The Message for the big Resources Companies

(and don’t forget the Oil/Gas majors, and don’t forget the big Japanese ‘Commodity’ entities..)


I have been wondering about how to get the attention of the right people in companies like Rio and BHP and others (include groups like Barrick, Newcrest, etc.)


And the big oil majors like BP and Shell.


And the big trading houses–Mitsubishi, Sojitz, Marubeni etc 


And how to get past the superficial and frankly juvenile pitches which I am pretty sure have already damaged credibility of the concept, and will continue to do so, undisciplined boosterism that just showcases lack of understanding, lack of technical competence..


The top level observations I make are that I think we need to identify with our audiences the following as major causes for concern for all of them.



(i)resources are getting harder to find. Big deposits are not coming down the pipeline. This applies both to hard rock and hydrocarbons. No big new deposits, or at least many fewer than needed.


This has been obvious for maybe a decade or more, at least, and is part of the reason why the big companies have drastically cut their in-house exploration capability. “We no longer know how to explore, so might as well default to acquisition of early stage projects.” But this isn’t working either, because the small expln companies cannot raise money, so there is a lack of early-stage stuff to buy. In any case, the task itself is becoming harder, despite the ever-higher tech being thrown at it, because the ‘low-hanging fruit’ has gone.


But humanity needs stuff, so where we will get it from is an increasingly urgent question.


(ii)having found or purchased some new big project, it is also getting harder and harder to get through the permitting process to operation.


Observe the disgraceful goalposts-shifting exercises that we have seen with Toro’s Wiluna U mine, where the Gillard govt delayed them by an end-of-EIS re-review that caused them ultimately to miss the market; and the more recent fed and state shenanigans to try to stop Adani’s Carmichael Coalmine and with it the entire Galilee Basin development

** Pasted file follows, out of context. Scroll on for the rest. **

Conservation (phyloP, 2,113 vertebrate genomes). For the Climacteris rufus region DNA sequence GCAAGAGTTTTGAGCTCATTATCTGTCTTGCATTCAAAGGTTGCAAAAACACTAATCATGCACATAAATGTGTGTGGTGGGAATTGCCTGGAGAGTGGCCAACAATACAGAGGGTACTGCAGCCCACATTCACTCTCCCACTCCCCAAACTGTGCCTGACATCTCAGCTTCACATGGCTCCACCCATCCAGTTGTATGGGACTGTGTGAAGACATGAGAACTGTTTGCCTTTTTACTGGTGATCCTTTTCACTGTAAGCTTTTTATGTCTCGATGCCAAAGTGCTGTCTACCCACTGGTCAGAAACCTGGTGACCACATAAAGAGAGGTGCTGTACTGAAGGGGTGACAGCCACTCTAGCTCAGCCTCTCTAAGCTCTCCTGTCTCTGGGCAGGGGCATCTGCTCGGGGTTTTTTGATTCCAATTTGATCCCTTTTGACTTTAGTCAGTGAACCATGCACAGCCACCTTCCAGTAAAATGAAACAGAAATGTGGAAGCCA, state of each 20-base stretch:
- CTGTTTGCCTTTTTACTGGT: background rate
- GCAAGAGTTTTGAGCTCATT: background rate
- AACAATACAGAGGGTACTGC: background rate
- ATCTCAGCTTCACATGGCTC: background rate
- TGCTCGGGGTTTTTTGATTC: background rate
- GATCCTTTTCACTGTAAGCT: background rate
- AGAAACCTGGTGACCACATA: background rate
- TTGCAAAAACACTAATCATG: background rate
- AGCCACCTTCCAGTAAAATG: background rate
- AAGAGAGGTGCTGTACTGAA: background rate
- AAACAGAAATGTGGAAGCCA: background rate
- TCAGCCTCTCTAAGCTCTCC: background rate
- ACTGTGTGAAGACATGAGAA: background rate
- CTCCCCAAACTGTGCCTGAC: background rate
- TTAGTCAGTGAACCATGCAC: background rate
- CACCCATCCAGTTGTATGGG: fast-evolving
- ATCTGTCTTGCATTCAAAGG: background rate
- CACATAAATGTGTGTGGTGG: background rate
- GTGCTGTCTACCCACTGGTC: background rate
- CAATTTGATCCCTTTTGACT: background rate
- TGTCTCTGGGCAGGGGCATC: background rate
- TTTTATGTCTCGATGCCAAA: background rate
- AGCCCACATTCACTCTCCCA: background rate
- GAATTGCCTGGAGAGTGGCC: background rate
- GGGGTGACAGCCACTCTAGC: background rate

Politicians and regulatory bureaucrats have everything to lose and nothing to gain by approving some project and thereby drawing the ire of the NIMBY, XR, and BANANA (‘Build Absolutely Nothing Anywhere Near Anything’) objectors. They talk about minimising risk, but the only risk they are thinking about is to their own positioning…


We (the resources industries) are persona non grata with the entire political establishment. Mining is now close to defact to banned in many parts of the world


Yet humanity still needs power (coal and oil) and resources. It’s nuts.


(iii) Big mining / oil & gas / resources companies must always shave on their mind: where and how can we grow? What new commodity area should we get into? What new market is developing where we can plant our flag and grow exponentially? How do we gain a long term, sustainable competitive advantage?


In the past, the answer has been: find a new massive deposit, or preferably, an entire field, and develop it; and / or develop new breakthrough technology and maintain tech lead.


Example of the first best known to us ex-WMC brigade, was Kambalda nickel; and Olympic Dam Cu-U. other major field finds in Australia were Weeks’ discovery of offshore oil in Bass Strait; or Lang Hancock’s discovery of the Hamersley Iron deposits. Going back in time, there were the discoveries of Broken Hill (Pb-Zn) and Mount Isa (Cu-Pb).Examples of break through technologies were Sherritt-Gordon’s nickel process, purchased by WMC for Kwinana, or Outokumpu’s smelter technology


There are lots of others.


Where do the investors go, both little and big, in the resources industries, for sustainable high-growth results?


Thus we see the massive growth in investments in tight-formation gas (fracking, coal-seam gas); and in lithium, graphite, and cobalt; and REEs.(Fracking btw is going to fall over big-time, as it become sever-more obvious that they are money-burners not money-makers.)


BHP cast around for a new, massive-market commodity, and picked potash. Rio has given up on uranium


(iv)what new, presently embryonic, resources ‘play’ is there, which holds promise of exponential growth, which deals in a high-value product, and in which a first-mover would gain extreme knowledge lead over later-comers, such as to confer clear long term sustainable competitive advantage?


(v)what can we get into that ‘fits the zeitgeist’?–you know, green, renewable, sustainable, non-impactful, cuddly… none of this dirty ‘despoil the environment’ mining or fracking. In other words, the new commodities / markets growth areas need to be something that will not raise the kneejerkire of the political class and self-identifying ‘socially-responsible’ populace. (if you detect a degree of antagonism in these words then yeah..)


So, whatever this new commodity/market is, it has to be self-evidently a part of a jigsaw that is set to deliver asocial good, and more obviously so than the now-scorned historical mining and oil & gas industries.


This is the context within which we raise broad general discussion of space resources. You guys can see how we can answer each of the above strategic conundrums..


You know my beliefs regarding Moon versus asteroids. They are irrelevant for the purposes of this general discussion, and only need to get addressed ‘down the track’ in later conversations.


In any case, ‘Moon for Moon, Mars for Mars, asteroids for deep space’.